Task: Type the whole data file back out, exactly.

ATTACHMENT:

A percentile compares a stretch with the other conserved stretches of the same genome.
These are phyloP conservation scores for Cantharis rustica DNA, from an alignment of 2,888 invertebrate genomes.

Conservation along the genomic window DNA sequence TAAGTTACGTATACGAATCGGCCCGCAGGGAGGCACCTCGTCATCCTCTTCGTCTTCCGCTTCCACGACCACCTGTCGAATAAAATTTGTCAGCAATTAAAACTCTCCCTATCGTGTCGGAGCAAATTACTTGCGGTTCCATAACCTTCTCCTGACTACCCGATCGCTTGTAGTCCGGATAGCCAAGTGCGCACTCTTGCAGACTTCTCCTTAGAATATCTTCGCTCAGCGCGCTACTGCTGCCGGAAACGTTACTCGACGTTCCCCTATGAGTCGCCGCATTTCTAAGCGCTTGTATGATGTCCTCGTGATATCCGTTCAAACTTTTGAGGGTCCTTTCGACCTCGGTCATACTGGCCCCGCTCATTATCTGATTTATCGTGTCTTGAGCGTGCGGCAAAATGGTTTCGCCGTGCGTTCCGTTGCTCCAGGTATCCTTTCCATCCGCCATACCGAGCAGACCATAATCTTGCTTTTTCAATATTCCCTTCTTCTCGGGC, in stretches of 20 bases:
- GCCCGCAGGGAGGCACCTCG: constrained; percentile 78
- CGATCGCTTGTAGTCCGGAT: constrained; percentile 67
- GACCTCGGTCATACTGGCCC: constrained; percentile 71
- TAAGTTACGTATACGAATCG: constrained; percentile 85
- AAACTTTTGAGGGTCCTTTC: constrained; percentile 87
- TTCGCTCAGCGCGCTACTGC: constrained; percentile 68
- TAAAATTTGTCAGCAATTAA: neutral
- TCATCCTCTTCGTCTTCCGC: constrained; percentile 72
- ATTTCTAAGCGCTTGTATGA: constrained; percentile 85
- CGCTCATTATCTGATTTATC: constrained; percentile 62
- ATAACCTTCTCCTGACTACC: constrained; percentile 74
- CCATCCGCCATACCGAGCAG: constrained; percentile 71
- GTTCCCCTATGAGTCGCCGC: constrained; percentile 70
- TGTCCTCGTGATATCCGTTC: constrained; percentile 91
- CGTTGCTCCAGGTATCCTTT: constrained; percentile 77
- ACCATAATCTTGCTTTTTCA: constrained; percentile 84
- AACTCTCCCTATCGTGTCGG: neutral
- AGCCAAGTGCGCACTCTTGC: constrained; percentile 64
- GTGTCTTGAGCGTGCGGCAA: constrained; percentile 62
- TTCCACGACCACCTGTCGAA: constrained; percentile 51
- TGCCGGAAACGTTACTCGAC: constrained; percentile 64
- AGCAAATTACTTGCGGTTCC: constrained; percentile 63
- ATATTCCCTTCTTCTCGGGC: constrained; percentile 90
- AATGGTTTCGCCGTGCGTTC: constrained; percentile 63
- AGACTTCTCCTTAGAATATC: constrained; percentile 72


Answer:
A percentile compares a stretch with the other conserved stretches of the same genome.
These are phyloP conservation scores for Cantharis rustica DNA, from an alignment of 2,888 invertebrate genomes.

Conservation along the genomic window DNA sequence TAAGTTACGTATACGAATCGGCCCGCAGGGAGGCACCTCGTCATCCTCTTCGTCTTCCGCTTCCACGACCACCTGTCGAATAAAATTTGTCAGCAATTAAAACTCTCCCTATCGTGTCGGAGCAAATTACTTGCGGTTCCATAACCTTCTCCTGACTACCCGATCGCTTGTAGTCCGGATAGCCAAGTGCGCACTCTTGCAGACTTCTCCTTAGAATATCTTCGCTCAGCGCGCTACTGCTGCCGGAAACGTTACTCGACGTTCCCCTATGAGTCGCCGCATTTCTAAGCGCTTGTATGATGTCCTCGTGATATCCGTTCAAACTTTTGAGGGTCCTTTCGACCTCGGTCATACTGGCCCCGCTCATTATCTGATTTATCGTGTCTTGAGCGTGCGGCAAAATGGTTTCGCCGTGCGTTCCGTTGCTCCAGGTATCCTTTCCATCCGCCATACCGAGCAGACCATAATCTTGCTTTTTCAATATTCCCTTCTTCTCGGGC, in stretches of 20 bases:
- GCCCGCAGGGAGGCACCTCG: constrained; percentile 78
- CGATCGCTTGTAGTCCGGAT: constrained; percentile 67
- GACCTCGGTCATACTGGCCC: constrained; percentile 71
- TAAGTTACGTATACGAATCG: constrained; percentile 85
- AAACTTTTGAGGGTCCTTTC: constrained; percentile 87
- TTCGCTCAGCGCGCTACTGC: constrained; percentile 68
- TAAAATTTGTCAGCAATTAA: neutral
- TCATCCTCTTCGTCTTCCGC: constrained; percentile 72
- ATTTCTAAGCGCTTGTATGA: constrained; percentile 85
- CGCTCATTATCTGATTTATC: constrained; percentile 62
- ATAACCTTCTCCTGACTACC: constrained; percentile 74
- CCATCCGCCATACCGAGCAG: constrained; percentile 71
- GTTCCCCTATGAGTCGCCGC: constrained; percentile 70
- TGTCCTCGTGATATCCGTTC: constrained; percentile 91
- CGTTGCTCCAGGTATCCTTT: constrained; percentile 77
- ACCATAATCTTGCTTTTTCA: constrained; percentile 84
- AACTCTCCCTATCGTGTCGG: neutral
- AGCCAAGTGCGCACTCTTGC: constrained; percentile 64
- GTGTCTTGAGCGTGCGGCAA: constrained; percentile 62
- TTCCACGACCACCTGTCGAA: constrained; percentile 51
- TGCCGGAAACGTTACTCGAC: constrained; percentile 64
- AGCAAATTACTTGCGGTTCC: constrained; percentile 63
- ATATTCCCTTCTTCTCGGGC: constrained; percentile 90
- AATGGTTTCGCCGTGCGTTC: constrained; percentile 63
- AGACTTCTCCTTAGAATATC: constrained; percentile 72